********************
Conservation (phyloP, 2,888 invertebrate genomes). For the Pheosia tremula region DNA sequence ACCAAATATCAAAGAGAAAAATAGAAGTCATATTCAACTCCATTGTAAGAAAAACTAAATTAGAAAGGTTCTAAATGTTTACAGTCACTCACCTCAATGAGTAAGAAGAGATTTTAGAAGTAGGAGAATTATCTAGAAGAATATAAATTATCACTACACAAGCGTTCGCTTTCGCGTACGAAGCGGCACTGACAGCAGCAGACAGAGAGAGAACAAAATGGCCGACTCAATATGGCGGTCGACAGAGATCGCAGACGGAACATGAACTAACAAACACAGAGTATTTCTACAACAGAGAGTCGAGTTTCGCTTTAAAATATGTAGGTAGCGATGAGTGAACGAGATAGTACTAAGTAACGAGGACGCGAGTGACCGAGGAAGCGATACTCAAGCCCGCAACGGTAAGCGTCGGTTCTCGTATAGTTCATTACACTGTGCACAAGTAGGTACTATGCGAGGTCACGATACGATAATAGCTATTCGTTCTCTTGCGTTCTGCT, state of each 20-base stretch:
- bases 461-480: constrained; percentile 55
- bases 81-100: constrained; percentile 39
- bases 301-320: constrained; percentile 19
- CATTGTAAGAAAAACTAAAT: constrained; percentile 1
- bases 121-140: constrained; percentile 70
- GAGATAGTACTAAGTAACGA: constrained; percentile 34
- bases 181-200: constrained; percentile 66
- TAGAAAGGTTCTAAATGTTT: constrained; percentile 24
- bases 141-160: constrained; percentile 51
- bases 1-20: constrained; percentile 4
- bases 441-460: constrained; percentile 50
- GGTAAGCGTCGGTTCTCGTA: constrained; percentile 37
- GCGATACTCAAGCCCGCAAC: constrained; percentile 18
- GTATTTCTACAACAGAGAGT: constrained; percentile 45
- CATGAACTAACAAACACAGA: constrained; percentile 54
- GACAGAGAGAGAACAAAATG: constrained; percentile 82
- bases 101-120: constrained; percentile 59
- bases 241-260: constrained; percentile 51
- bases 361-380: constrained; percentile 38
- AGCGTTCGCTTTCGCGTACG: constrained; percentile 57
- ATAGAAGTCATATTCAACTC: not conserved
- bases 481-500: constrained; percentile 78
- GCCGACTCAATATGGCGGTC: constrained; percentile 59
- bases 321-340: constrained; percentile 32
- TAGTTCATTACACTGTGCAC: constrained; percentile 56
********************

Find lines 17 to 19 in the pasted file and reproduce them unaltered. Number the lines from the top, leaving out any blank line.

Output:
- GACAGAGAGAGAACAAAATG: constrained; percentile 82
- bases 101-120: constrained; percentile 59
- bases 241-260: constrained; percentile 51